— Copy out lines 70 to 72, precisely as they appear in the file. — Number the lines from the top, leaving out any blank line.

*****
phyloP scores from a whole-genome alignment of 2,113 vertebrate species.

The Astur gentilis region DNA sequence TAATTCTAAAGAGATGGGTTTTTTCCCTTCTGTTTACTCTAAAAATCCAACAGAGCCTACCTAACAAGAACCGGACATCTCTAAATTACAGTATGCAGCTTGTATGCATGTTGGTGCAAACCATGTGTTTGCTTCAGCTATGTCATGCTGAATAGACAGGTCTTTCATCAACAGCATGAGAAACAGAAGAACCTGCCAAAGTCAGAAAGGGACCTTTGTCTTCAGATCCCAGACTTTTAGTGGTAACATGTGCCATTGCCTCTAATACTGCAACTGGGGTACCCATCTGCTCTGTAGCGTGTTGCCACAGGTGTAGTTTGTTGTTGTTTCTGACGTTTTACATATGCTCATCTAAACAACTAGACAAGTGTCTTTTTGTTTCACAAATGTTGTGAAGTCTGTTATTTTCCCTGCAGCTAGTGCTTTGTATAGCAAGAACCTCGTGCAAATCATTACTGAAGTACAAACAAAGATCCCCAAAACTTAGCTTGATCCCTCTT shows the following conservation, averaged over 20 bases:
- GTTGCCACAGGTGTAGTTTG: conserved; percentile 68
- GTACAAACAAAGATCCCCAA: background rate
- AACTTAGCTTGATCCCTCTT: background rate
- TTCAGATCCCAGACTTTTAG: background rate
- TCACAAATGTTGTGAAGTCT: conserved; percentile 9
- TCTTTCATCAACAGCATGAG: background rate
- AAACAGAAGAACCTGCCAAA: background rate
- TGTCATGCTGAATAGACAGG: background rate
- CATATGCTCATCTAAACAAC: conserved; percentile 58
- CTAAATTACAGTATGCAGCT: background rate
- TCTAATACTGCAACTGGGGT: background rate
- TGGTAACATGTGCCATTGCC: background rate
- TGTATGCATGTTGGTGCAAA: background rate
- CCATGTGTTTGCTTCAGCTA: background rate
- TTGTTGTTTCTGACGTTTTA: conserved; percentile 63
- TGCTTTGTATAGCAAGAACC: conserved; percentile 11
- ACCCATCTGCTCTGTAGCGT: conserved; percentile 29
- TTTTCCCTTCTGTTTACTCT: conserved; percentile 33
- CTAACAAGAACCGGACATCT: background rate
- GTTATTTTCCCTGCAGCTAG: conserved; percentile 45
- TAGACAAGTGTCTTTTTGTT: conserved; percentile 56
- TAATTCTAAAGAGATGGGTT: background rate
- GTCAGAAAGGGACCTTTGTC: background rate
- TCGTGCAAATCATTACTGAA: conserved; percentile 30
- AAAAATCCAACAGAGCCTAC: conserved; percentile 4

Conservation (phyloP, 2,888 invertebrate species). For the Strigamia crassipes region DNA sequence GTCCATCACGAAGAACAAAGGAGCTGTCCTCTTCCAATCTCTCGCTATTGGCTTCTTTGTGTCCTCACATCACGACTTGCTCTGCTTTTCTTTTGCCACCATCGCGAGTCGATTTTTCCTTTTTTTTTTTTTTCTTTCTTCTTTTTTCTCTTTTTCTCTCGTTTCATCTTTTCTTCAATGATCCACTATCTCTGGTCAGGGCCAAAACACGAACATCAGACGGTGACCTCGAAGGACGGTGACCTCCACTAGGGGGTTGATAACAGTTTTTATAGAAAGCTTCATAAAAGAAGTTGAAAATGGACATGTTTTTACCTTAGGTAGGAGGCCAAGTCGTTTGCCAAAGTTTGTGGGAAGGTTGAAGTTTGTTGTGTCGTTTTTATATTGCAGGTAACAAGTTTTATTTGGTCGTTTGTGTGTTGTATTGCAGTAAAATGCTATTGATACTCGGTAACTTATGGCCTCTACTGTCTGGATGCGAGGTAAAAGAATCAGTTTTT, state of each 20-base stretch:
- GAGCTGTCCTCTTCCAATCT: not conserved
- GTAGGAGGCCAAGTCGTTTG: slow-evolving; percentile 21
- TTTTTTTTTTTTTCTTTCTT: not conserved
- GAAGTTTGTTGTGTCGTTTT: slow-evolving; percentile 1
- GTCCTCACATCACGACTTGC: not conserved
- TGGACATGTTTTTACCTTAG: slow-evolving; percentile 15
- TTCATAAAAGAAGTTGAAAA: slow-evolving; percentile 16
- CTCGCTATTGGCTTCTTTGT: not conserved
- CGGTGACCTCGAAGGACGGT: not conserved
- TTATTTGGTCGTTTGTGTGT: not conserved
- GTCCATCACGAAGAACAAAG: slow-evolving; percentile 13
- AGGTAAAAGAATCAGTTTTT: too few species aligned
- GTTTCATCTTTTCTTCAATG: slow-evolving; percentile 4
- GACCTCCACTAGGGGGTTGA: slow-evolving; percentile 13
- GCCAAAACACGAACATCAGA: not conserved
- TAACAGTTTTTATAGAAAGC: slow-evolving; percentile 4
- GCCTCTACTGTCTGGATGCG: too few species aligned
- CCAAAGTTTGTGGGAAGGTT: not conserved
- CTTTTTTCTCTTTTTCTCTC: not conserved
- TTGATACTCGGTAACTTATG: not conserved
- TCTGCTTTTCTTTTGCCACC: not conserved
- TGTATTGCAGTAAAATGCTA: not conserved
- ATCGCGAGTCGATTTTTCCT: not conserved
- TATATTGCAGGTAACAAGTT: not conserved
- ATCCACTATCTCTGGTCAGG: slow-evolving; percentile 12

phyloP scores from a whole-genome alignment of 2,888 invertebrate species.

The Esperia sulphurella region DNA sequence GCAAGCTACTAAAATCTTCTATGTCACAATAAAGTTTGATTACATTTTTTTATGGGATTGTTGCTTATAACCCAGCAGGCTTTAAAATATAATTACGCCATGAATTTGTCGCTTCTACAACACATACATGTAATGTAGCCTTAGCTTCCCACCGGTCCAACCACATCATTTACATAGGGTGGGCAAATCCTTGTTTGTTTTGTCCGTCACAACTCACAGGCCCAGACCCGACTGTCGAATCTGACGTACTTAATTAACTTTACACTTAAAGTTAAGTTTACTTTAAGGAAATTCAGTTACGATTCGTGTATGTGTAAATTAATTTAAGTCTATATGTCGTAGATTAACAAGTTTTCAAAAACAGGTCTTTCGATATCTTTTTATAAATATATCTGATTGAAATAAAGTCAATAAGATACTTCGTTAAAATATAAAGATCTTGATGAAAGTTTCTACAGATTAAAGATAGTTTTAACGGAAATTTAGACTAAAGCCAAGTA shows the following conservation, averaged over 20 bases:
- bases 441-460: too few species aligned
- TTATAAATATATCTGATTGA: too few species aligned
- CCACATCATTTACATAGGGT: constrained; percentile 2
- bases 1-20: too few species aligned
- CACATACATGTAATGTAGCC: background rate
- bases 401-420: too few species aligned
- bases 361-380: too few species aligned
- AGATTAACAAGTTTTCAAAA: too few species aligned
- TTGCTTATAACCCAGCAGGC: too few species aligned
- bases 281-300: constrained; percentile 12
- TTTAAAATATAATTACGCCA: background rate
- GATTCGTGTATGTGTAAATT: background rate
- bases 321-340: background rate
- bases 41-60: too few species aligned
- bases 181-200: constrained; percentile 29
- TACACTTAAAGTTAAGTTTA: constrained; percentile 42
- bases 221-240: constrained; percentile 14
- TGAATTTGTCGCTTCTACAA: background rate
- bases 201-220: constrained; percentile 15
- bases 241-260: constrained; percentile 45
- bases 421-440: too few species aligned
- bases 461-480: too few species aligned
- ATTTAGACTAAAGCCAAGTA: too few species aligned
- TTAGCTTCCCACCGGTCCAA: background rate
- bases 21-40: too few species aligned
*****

- bases 181-200: constrained; percentile 29
- TACACTTAAAGTTAAGTTTA: constrained; percentile 42
- bases 221-240: constrained; percentile 14